I don't know how much God has to do to get the attention of the politicians. We've had an earthquake; we've had a hurricane. He said, “Are you going to start listening to me here?”
Michele Bachmann's god reflects the reified idol promoted by typical Christian God-talk. He thinks and speaks like the dominant males so admired in the paradigm we are in the process of escaping.
Retired Episcopal Bishop John Shelby Spong articulates the paradigm to which we are shifting. Joyfully I listened to him on MPR’s Midmorning cogently support the messages in my book and blog. Samples:
Science versus the literal “Sunday school version” of faith;
Bible passages contradicting each other and contradicting Christian doctrine (for instance, the idea that Jesus is God);
Atheism (a-theism means not believing God is an external being; it does not necessarily mean disbelief in God);
God-talk excluding the feminine ("It’s always a he.");
Religion promoting prejudice (“tribal hatred” in the Bible);
Christianity dying in Europe (empty churches; “rigor mortis too kind a term”);
Why have faith? (Humans need something that transcends humanity. “I want to offer an alternative to secular humanism”).
As Spong was answering the last question, he spoke of Jesus’ essential message—love. I was reminded of the many times people ask me why the heck I stay in the Catholic Church, given my beliefs. The answer—I find love practiced by Church people. That I am surrounded by many loving, aware, educated Catholics makes me luckier than many who grow past the spiritual immaturity of literal belief but have no community of like-minded Church people with whom they can continue to grow. I can see why they leave.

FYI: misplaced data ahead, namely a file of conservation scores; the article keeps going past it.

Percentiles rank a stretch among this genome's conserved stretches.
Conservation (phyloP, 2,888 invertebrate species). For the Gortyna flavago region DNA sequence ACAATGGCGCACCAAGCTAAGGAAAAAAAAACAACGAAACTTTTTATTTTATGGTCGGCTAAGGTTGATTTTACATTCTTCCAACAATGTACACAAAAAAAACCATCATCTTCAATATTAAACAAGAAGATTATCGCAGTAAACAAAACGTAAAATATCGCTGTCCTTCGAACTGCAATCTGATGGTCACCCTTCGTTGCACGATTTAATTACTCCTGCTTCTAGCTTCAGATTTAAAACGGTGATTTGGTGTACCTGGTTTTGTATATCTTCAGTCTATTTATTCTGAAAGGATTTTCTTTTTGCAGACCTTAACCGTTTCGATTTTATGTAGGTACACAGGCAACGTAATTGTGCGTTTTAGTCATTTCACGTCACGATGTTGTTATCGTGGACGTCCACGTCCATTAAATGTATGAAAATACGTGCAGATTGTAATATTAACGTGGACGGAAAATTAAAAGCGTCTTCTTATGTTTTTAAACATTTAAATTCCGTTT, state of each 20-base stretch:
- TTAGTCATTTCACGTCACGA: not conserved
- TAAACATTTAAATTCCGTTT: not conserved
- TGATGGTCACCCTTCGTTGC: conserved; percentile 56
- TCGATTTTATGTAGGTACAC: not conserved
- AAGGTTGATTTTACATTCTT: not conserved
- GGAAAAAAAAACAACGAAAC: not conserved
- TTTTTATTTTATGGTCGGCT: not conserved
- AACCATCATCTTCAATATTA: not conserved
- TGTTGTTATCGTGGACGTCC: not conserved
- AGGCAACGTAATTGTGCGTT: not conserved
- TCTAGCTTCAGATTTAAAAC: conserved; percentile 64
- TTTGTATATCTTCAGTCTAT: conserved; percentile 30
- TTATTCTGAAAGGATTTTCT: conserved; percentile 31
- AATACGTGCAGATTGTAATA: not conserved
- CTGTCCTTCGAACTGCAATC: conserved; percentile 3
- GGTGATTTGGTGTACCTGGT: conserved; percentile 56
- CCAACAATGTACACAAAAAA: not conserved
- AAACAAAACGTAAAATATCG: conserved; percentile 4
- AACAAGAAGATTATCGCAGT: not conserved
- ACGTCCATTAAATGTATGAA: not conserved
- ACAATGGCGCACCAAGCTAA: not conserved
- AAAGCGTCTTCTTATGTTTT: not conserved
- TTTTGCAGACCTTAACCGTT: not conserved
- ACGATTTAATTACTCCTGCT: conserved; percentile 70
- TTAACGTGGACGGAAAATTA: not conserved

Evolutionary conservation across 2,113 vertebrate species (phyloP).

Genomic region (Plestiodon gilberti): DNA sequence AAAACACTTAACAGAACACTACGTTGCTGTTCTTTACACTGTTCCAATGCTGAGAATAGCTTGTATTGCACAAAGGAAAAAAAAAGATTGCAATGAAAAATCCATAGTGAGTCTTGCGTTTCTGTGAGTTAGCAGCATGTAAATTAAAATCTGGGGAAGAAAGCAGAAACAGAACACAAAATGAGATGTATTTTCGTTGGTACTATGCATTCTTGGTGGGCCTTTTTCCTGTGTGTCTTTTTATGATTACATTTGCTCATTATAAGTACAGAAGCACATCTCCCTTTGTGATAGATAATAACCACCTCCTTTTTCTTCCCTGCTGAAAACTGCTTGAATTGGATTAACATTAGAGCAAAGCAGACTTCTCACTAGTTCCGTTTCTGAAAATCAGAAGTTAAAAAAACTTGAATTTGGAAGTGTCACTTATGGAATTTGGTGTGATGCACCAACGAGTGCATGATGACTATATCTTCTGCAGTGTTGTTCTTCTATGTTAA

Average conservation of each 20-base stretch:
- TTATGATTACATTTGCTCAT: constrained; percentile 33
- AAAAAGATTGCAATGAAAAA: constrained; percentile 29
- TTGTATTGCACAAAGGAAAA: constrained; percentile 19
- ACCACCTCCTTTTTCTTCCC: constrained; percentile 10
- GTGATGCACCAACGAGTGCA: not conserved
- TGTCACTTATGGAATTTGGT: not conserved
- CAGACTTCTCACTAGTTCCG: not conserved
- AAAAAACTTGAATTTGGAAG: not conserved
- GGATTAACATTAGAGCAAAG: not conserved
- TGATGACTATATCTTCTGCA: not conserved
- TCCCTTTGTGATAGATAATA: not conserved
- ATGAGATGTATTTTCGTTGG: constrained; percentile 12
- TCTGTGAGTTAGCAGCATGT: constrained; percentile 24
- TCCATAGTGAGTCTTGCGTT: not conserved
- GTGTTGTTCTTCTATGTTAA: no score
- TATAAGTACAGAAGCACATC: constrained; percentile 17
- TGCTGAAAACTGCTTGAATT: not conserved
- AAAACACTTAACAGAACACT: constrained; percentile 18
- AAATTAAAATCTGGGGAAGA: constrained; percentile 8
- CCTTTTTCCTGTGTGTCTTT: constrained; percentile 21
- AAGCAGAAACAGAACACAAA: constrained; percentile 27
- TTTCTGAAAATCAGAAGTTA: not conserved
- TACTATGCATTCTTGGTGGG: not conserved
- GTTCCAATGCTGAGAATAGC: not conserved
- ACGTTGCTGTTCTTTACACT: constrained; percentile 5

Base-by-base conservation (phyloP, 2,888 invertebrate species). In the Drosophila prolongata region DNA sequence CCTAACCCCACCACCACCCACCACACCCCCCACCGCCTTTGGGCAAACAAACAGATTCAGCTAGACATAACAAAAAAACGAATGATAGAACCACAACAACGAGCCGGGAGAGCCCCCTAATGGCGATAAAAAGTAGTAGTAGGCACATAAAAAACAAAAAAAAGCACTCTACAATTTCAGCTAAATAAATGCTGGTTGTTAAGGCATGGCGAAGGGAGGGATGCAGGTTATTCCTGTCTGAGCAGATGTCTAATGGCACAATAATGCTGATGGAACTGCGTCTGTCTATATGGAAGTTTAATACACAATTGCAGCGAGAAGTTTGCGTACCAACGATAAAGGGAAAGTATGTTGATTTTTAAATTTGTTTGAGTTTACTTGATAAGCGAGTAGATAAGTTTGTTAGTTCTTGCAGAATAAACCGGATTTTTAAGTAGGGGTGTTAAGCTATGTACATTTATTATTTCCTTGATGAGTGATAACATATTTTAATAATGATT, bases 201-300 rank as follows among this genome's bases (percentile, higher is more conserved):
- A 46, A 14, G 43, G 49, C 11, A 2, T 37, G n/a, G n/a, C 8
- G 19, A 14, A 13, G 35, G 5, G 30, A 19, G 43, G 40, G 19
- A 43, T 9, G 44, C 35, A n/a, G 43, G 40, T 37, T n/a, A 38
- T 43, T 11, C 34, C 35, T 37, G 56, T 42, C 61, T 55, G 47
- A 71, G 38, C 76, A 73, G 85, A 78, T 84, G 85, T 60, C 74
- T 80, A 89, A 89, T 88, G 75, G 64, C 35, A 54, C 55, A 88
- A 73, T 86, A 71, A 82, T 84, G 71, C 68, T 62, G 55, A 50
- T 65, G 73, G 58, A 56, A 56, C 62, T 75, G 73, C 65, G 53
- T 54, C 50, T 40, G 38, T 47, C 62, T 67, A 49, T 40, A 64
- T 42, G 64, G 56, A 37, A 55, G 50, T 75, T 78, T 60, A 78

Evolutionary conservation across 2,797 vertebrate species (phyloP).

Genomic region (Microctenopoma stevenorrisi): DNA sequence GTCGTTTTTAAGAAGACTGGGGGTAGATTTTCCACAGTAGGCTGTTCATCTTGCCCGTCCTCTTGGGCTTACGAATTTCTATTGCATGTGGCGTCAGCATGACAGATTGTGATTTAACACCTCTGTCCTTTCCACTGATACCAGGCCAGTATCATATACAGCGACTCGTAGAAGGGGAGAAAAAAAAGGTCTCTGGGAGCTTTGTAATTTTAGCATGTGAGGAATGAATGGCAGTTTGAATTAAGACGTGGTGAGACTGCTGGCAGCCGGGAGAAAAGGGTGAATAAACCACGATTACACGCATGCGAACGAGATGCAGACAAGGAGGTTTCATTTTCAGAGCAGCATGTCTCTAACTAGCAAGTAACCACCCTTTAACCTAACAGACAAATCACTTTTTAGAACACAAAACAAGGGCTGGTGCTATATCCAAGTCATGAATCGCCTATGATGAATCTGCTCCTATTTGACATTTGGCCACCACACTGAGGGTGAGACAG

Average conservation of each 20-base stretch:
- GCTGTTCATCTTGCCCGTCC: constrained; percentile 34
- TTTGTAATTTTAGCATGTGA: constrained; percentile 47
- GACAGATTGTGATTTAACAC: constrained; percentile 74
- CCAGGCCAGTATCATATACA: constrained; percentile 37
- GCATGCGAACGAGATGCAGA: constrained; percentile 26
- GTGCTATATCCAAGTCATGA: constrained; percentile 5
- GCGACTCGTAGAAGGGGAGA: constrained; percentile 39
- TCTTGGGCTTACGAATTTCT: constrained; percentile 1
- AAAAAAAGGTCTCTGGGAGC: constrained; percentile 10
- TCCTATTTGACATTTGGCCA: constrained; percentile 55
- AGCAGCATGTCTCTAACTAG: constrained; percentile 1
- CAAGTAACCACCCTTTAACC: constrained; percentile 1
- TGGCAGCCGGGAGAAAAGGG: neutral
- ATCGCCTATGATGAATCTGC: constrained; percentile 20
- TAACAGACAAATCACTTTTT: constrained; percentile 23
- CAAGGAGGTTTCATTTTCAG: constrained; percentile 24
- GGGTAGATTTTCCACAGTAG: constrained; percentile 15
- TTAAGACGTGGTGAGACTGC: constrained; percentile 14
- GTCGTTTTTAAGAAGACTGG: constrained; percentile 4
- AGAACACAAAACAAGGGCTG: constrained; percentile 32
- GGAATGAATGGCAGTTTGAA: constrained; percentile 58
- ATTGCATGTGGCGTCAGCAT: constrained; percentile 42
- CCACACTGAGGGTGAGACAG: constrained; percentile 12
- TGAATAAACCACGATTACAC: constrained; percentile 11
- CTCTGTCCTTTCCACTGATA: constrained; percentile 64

In answer to a listener question, Spong discussed “the disconnect” between biblical studies and what happens in church. This gets to the message I keep pounding in—liturgies must change! if Christianity is to have any relevance to contemporary life. As Spong stated, “The way we tell the Christ story is not making it in the modern world.”
The growing numbers of Christians waking up reassure me in the face of fundamentalist Christian revival politics.
Now I’m on my way to Thanksgiving dinner hosted by loving, aware Christians who share their bounty with others.
Spong & Stearns churches” September 20, 2009
On September 27, I was in Bobby Vee’s studio, the interesting former bank building of St. Joseph, MN, participating in the Millstream Arts Festival. With me were John and Bob Roscoe, whose new book presents a perfect counterpoise to my writings, which point to the worst in the Church. Their book points to the best. Legacies of Faith presents in colored photos, architectural descriptions, and brief histories all 52 Catholic Churches of Stearns County, MN.
The brothers Roscoe wrote that, when showing their out-of-state brother the beauty, grandeur, and overall magnificence of churches in Stearns, they realized with a shock, “The architecture we were seeing surpassed all but a few of the churches recently visited in rural northern Italy.”
The churches are extraordinary and this county is extraordinary. John Ireland, Archbishop of St. Paul, called it “a new Germany” and that’s half of it. It must be the largest concentration of German Catholics in the country and their churches, inspired by the best of European culture, are architectural gems. Stearns is my lifetime geographical home and I could say much more about its German Catholicism, but not now.